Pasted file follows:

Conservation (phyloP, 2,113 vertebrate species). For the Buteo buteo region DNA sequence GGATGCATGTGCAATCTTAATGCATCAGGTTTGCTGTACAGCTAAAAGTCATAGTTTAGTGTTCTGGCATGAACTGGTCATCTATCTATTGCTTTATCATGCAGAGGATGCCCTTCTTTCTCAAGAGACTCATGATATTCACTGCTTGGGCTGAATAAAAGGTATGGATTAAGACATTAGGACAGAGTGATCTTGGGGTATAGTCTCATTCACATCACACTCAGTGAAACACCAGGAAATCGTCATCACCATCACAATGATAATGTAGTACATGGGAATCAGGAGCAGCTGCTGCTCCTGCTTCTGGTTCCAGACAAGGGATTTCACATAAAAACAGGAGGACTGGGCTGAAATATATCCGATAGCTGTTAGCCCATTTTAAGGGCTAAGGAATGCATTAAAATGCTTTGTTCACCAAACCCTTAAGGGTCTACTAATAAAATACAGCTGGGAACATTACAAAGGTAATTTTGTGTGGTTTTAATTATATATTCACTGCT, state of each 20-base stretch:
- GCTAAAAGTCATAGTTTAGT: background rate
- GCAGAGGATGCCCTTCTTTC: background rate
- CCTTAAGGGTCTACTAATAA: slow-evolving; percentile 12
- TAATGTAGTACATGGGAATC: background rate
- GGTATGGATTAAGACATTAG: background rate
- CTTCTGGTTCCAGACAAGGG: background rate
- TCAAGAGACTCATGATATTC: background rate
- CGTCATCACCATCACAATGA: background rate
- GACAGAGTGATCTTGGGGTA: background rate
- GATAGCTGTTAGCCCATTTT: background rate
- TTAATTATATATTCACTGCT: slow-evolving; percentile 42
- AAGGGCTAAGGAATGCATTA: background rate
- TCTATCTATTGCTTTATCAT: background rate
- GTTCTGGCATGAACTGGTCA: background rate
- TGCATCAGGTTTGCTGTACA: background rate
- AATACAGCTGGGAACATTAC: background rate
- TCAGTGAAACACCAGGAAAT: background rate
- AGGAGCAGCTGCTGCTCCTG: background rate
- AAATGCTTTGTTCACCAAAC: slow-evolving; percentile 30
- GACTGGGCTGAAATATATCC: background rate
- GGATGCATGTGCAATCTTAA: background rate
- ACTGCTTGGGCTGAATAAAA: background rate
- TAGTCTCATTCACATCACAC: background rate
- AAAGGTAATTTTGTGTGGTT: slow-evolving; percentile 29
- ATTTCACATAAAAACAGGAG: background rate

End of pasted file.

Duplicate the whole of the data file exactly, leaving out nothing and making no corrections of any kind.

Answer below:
Conservation (phyloP, 2,113 vertebrate species). For the Buteo buteo region DNA sequence GGATGCATGTGCAATCTTAATGCATCAGGTTTGCTGTACAGCTAAAAGTCATAGTTTAGTGTTCTGGCATGAACTGGTCATCTATCTATTGCTTTATCATGCAGAGGATGCCCTTCTTTCTCAAGAGACTCATGATATTCACTGCTTGGGCTGAATAAAAGGTATGGATTAAGACATTAGGACAGAGTGATCTTGGGGTATAGTCTCATTCACATCACACTCAGTGAAACACCAGGAAATCGTCATCACCATCACAATGATAATGTAGTACATGGGAATCAGGAGCAGCTGCTGCTCCTGCTTCTGGTTCCAGACAAGGGATTTCACATAAAAACAGGAGGACTGGGCTGAAATATATCCGATAGCTGTTAGCCCATTTTAAGGGCTAAGGAATGCATTAAAATGCTTTGTTCACCAAACCCTTAAGGGTCTACTAATAAAATACAGCTGGGAACATTACAAAGGTAATTTTGTGTGGTTTTAATTATATATTCACTGCT, state of each 20-base stretch:
- GCTAAAAGTCATAGTTTAGT: background rate
- GCAGAGGATGCCCTTCTTTC: background rate
- CCTTAAGGGTCTACTAATAA: slow-evolving; percentile 12
- TAATGTAGTACATGGGAATC: background rate
- GGTATGGATTAAGACATTAG: background rate
- CTTCTGGTTCCAGACAAGGG: background rate
- TCAAGAGACTCATGATATTC: background rate
- CGTCATCACCATCACAATGA: background rate
- GACAGAGTGATCTTGGGGTA: background rate
- GATAGCTGTTAGCCCATTTT: background rate
- TTAATTATATATTCACTGCT: slow-evolving; percentile 42
- AAGGGCTAAGGAATGCATTA: background rate
- TCTATCTATTGCTTTATCAT: background rate
- GTTCTGGCATGAACTGGTCA: background rate
- TGCATCAGGTTTGCTGTACA: background rate
- AATACAGCTGGGAACATTAC: background rate
- TCAGTGAAACACCAGGAAAT: background rate
- AGGAGCAGCTGCTGCTCCTG: background rate
- AAATGCTTTGTTCACCAAAC: slow-evolving; percentile 30
- GACTGGGCTGAAATATATCC: background rate
- GGATGCATGTGCAATCTTAA: background rate
- ACTGCTTGGGCTGAATAAAA: background rate
- TAGTCTCATTCACATCACAC: background rate
- AAAGGTAATTTTGTGTGGTT: slow-evolving; percentile 29
- ATTTCACATAAAAACAGGAG: background rate